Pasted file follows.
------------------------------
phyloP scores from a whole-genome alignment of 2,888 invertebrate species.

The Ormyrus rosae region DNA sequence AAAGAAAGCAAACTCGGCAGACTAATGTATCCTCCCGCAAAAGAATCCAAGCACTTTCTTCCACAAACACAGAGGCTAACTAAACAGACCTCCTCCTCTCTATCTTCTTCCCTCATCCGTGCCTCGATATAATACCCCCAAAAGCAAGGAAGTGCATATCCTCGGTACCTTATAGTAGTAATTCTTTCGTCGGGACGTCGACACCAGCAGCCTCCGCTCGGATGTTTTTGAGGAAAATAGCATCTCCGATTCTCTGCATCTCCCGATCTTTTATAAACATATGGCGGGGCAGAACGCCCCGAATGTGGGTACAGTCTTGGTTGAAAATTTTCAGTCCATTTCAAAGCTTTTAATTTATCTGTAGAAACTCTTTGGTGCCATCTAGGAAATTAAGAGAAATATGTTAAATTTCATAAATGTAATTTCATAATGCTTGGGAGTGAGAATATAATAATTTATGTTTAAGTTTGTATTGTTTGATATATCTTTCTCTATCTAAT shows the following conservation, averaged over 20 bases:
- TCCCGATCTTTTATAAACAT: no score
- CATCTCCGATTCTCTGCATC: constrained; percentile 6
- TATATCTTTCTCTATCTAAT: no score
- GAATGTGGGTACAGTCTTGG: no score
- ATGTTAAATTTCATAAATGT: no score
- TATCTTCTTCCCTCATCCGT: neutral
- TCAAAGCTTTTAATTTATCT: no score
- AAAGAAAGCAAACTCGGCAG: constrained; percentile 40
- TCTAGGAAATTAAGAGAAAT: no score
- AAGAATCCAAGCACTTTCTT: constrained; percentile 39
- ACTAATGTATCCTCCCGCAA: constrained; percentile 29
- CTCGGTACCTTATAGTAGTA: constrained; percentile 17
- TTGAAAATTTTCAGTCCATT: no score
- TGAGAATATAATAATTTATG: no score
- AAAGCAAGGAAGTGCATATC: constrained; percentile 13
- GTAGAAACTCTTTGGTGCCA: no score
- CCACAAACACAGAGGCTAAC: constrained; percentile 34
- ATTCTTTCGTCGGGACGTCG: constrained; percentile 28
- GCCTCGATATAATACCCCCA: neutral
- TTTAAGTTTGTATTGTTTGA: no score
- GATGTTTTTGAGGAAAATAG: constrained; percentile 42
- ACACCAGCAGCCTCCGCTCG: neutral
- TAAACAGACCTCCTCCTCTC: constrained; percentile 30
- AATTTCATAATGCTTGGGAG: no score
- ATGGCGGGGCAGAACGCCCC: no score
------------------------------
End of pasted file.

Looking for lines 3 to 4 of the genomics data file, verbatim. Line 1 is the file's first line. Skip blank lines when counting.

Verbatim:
- TCCCGATCTTTTATAAACAT: no score
- CATCTCCGATTCTCTGCATC: constrained; percentile 6